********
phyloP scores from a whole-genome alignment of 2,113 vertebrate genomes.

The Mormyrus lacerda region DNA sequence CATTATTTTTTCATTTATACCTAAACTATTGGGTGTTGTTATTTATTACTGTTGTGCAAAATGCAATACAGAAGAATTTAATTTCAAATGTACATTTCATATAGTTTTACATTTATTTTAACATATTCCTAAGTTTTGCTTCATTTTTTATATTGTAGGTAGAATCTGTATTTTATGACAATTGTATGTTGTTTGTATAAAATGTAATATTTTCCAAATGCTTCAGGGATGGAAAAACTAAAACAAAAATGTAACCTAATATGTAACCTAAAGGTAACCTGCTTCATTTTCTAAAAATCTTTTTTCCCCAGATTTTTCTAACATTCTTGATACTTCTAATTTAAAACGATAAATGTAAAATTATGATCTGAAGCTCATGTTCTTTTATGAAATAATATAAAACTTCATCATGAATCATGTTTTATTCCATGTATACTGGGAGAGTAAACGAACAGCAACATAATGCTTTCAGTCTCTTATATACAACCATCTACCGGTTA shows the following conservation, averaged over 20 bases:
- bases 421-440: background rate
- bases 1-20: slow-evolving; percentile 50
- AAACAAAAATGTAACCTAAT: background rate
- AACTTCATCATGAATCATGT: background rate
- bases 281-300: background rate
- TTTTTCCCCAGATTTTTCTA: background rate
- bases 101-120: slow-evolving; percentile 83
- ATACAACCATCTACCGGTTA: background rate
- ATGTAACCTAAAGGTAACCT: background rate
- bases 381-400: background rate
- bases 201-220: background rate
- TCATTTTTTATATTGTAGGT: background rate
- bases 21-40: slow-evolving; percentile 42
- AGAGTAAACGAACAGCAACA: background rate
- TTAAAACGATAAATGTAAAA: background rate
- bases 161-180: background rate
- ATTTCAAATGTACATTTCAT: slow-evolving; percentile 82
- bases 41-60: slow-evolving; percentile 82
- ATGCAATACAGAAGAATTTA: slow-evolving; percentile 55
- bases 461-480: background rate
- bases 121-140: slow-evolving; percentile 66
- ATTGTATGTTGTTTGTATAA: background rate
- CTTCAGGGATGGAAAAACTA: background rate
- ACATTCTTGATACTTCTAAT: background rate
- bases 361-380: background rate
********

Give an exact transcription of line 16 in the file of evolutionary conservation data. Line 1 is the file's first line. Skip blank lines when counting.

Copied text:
- AGAGTAAACGAACAGCAACA: background rate